Stocks and U.S. equity futures slid on Monday, while havens including sovereign bonds rose, amid fears of an inflation shock in the world economy as oil soared on the prospect of a ban on Russian crude supplies.

S&P 500 contracts fell 1.5%, Nasdaq 100 some 2% and European futures about 3%. Brent oil hit $139 a barrel, and West Texas Intermediate hit $130 a barrel before trimming some of the gains. 

Some media reported that the Biden administration is considering whether to prohibit Russian oil imports into the U.S. without the participation of allies in Europe, at least initially. The administration has yet to decide on a U.S. import ban, with the timing and scope of any move still fluid, according to the people who spoke on condition of anonymity.

Oil soared to as high as $139 a barrel in Asia trading on Monday after it emerged that the Biden administration was weighing a possible embargo of Russian crude, fanning supply fears in an already volatile market. Brent crude oil jumped as much as 18% before paring gains, while U.S. equity futures dropped on the prospect of accelerating inflation. 

A complete removal of Russian oil from global supply could mean a far grimmer outcome. Energy prices are spiking, but much of the run-up seen in recent days could recede within a few months resulting a short-term impact on growth and inflation.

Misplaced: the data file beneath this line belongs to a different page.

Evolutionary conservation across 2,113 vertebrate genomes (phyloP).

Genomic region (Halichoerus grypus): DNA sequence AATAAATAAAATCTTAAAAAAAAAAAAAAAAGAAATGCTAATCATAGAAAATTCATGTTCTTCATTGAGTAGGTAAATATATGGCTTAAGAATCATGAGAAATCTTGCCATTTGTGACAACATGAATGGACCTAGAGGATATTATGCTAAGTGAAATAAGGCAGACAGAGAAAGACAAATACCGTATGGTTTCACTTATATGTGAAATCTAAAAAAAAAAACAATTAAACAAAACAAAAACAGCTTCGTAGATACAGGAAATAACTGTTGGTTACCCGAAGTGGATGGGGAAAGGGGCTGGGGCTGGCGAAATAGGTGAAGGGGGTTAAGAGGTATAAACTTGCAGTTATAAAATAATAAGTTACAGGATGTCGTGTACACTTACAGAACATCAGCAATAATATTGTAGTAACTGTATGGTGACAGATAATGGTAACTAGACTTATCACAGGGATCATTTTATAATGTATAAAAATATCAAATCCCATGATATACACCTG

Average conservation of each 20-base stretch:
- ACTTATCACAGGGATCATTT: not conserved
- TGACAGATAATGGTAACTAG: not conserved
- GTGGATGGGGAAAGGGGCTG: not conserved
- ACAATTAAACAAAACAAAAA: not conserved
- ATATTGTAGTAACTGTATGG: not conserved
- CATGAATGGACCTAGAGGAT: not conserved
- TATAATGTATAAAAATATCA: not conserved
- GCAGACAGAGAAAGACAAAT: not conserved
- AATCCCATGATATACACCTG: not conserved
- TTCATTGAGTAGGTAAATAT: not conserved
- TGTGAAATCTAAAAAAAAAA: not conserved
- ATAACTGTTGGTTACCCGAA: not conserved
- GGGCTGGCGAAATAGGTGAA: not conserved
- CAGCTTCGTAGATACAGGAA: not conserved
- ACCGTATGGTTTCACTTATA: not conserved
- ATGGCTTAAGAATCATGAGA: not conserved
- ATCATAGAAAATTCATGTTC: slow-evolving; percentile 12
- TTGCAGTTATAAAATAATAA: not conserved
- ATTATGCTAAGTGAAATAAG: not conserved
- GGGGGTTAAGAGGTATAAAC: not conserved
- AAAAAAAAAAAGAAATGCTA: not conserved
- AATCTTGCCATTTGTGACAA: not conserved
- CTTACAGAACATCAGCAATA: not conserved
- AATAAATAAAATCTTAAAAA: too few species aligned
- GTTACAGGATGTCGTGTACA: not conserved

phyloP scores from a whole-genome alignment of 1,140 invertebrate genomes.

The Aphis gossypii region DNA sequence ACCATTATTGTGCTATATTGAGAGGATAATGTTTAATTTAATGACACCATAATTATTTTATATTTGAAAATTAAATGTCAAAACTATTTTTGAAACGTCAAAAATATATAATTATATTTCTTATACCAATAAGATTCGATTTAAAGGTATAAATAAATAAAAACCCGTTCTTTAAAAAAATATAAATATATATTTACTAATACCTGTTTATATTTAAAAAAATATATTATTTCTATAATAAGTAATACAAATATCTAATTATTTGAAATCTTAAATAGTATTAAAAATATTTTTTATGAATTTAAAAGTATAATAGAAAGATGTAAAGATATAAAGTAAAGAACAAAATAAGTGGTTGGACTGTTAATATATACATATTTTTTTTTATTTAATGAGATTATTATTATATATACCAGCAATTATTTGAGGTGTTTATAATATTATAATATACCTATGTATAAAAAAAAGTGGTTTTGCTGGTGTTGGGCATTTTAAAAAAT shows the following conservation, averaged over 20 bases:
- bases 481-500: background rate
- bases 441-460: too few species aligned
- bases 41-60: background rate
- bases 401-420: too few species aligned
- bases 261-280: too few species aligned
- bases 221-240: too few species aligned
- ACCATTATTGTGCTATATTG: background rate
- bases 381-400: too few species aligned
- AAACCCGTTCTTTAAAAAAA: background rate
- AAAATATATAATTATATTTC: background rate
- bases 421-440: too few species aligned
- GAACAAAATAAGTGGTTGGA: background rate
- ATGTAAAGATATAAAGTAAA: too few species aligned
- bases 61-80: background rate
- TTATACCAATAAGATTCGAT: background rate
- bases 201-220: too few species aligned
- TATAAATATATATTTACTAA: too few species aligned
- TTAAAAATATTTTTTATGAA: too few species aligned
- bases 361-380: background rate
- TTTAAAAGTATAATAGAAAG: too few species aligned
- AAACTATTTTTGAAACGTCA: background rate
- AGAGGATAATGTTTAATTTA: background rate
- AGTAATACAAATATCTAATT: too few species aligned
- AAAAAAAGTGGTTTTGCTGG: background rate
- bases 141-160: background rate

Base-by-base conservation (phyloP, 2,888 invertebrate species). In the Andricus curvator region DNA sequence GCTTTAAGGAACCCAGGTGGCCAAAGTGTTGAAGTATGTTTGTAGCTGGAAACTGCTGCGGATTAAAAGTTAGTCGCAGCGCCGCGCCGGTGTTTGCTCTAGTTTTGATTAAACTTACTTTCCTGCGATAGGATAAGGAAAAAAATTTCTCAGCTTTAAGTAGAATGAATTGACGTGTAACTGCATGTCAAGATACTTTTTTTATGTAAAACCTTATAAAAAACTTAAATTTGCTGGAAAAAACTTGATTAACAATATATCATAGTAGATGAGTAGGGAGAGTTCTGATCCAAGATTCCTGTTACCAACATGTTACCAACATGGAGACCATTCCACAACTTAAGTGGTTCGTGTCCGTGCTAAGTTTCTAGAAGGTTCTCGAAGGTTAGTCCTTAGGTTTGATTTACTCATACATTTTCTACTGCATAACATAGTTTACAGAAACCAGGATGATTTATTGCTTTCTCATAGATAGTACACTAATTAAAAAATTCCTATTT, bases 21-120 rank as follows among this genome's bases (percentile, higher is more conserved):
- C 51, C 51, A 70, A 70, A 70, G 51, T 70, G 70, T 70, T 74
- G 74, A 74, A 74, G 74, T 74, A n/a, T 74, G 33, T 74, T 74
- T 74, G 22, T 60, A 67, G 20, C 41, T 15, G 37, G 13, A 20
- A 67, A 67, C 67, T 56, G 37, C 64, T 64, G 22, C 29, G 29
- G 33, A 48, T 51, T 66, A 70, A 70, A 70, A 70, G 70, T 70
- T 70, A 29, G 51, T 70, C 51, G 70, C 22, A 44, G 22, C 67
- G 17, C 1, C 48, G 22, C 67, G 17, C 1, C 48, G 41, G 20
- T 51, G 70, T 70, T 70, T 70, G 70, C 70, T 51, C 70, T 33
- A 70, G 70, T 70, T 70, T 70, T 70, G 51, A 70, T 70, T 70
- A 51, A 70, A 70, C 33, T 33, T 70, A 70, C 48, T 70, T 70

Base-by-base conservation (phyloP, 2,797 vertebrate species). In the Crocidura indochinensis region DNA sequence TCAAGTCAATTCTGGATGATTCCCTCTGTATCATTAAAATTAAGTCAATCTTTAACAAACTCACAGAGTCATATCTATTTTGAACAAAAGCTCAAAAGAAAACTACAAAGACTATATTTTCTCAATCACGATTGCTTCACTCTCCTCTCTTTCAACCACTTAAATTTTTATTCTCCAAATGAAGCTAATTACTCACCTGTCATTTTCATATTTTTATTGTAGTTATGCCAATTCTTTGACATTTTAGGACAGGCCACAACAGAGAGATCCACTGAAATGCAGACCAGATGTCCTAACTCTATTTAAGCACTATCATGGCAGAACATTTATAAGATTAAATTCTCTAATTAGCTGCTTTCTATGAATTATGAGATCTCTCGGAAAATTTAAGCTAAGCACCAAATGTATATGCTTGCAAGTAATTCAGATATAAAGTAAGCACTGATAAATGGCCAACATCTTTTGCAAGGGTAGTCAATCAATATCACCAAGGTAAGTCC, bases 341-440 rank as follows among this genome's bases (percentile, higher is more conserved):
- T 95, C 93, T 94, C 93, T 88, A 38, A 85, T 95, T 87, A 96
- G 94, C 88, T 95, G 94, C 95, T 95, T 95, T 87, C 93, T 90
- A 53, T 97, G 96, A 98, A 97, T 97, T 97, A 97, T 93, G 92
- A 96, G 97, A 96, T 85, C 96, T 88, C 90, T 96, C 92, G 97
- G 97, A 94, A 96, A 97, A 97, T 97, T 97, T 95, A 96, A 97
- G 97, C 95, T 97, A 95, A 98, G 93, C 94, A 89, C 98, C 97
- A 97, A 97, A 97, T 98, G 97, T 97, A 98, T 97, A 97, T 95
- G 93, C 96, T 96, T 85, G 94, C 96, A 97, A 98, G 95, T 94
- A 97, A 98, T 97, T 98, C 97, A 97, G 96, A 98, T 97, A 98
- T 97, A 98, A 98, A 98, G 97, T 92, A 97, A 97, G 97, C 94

One factor that makes this price shock different from others is how much oil the U.S. produces. With U.S. production and demand in rough balance, money is transferred from consumers to producers inside the economy, rather than from the U.S. to foreigners. That will hit individual American families and certain regions of the country harder, but boost the profits of U.S. energy companies.

After Fed Chair Jerome Powell all but assured markets that a 25-bps rate hike is in the cards at this month’s FOMC meeting, the surprisingly hot February jobs report will do little to change that trajectory. Still, such a strong labour market amid high inflation, we expect February CPI inflation to reach 8%, which means the FOMC might have gone for a 50 bps hike in the absence of the Russia-Ukraine war. Beyond March, that might be precisely what the FOMC will do.

The headline nonfarm payroll number, produced by the establishment survey, increased 678k in February, above the consensus of 423k. The monthly employment changes for December and January were revised up by 92k. The labour market is running very hot, and past revisions once again showed that hiring was in fact stronger than what real-time data showed at the time.

Growth in average hourly earnings surprised on the downside. They were up 5.1%, substantially below consensus at 5.8%, from a downwardly revised 5.5% the previous month.

The easing of labour shortages might be starting to slow the climb in wages, which could provide a glimmer of support to the optimists on the FOMC that inflation might come down later this year. But the current pace of inflation remains elevated and inconsistent with the Fed’s 2% target and does not dismiss the need for the Fed to push rates close to the neutral level.

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Fullerton Markets Research Team
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